Why California Malibu Media Case Consolidations are Bad.

UPDATED 2020 SUMMARY: Case consolidations (until this post) happened when a federal judge lumped together different cases which all suffered from the same flaws, e.g., improper jurisdiction, improper joinder, etc. and they dismissed them all in one order. This was a good thing! However, when a troll-friendly judge consolidated a plaintiff attorneys case to keep the cases alive — to manage the dockets in order to avoid inconsistent rulings — while these types of case consolidations were good for the court (and for justice), it was a bad thing for the defendants accused in those copyright infringement cases.

Gamopy / Pixabay

This post is not going to be one of your favorites, because not all my posts are going to similar to my “Malibu Media Goes Down in Flames” article (or the many other positive ones I have written to date).

In short, when a judge consolidates a copyright troll’s cases, those case consolidations are usually a good thing. In the “olden days” (meaning, two years ago), lawsuits used to have literally THOUSANDS of John Doe Defendants in each case. The problem was that when those monster cases would fall, they would make a huge thump sound and thousands of defendants would go free with one judge’s order.

As we predicted many months ago, the newer lawsuits would be smaller with fewer John Doe Defendants in each case. That way, if a “Malibu Media, LLC v. Does 1-10” case went bust, there would be twenty other cases still standing. Plaintiff attorneys quickly figured this out and started to sue just a few defendants in each lawsuit.

Personal Jurisdiction (“Improper Location of Lawsuit”)

Similarly, in the older cases, plaintiffs would clump together defendants from all over the country and they would sue them in the WRONG STATE.

Obviously the rule the copyright trolls overlooked at the time is that “in order to sue a defendant, you need to sue a defendant where the DEFENDANT resides,” not in the court which is closest to the plaintiff attorney’s Chicago office. This was the issue of PERSONAL JURISDICTION (or more accurately, “improper jurisdiction”), where the plaintiffs would sue defendants in the wrong courts.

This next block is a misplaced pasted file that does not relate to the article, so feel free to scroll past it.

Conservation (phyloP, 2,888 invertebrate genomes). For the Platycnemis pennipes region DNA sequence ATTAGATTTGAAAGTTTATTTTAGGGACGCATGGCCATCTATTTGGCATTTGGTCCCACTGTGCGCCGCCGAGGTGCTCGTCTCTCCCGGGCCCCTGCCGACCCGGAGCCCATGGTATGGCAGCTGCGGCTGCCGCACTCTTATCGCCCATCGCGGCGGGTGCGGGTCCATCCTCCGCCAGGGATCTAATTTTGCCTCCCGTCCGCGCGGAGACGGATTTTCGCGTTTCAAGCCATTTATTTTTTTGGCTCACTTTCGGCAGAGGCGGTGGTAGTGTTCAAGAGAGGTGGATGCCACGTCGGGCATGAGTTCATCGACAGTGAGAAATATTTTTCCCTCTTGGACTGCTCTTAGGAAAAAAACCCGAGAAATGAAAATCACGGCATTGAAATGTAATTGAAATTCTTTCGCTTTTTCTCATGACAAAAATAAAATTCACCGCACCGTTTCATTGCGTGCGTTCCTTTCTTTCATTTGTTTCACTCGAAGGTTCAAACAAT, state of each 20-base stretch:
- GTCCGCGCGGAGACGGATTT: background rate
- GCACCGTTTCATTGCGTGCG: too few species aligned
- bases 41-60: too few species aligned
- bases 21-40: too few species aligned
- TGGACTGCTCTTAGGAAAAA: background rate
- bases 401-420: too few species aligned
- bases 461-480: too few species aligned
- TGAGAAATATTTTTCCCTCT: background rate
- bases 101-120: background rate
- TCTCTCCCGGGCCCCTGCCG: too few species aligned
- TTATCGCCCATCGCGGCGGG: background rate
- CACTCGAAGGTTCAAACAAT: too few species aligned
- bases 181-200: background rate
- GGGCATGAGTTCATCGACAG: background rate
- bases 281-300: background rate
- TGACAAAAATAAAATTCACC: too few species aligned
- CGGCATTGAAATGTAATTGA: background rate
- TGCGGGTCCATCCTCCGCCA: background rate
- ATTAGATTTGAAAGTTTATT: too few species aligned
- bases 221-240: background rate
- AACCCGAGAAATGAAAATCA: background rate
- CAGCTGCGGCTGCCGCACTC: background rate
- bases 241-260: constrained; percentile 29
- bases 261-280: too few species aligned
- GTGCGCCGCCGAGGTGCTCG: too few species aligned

However, the end result of suing people from across the US in one federal court is usually are case consolidations by the judges (resulting in a follow-up order dismissing the cases).

However, more and more, we see with the Malibu Media, LLC bittorrent cases and the copyright infringement cases from other plaintiff attorneys (e.g., Jason Kotzker, Mike Meier, etc.), they are purposefully suing defendants in the CORRECT STATES so jurisdiction in most cases IS proper.

Thus, by suing defendants where they live, Malibu Media has successfully avoided case consolidations for improper jurisdiction.

Joinder (“Suing the Wrong Defendants Together”)

In mostly every bittorrent case, there is still the issue of JOINDER which we have written about too many times to list. In short, in order to properly join together MULTIPLE DEFENDANTS in the same lawsuits, those defendants needed to have done the SAME CRIME AT THE SAME TIME. The actual legal terminology is the “same transaction or occurrence.”

In the bittorrent world, that essentially means that the bittorrent users (now John Doe defendants) needed to have taken part in downloading and uploading copyrighted Malibu Media’s movies in the same bittorrent SWARM.

Case consolidations have killed large sets of copyright infringement lawsuits where each of a plaintiff attorney’s cases are plagued with the same inherent flaws: they sue groups of John Doe Defendants for activities they participated in at unrelated dates and times.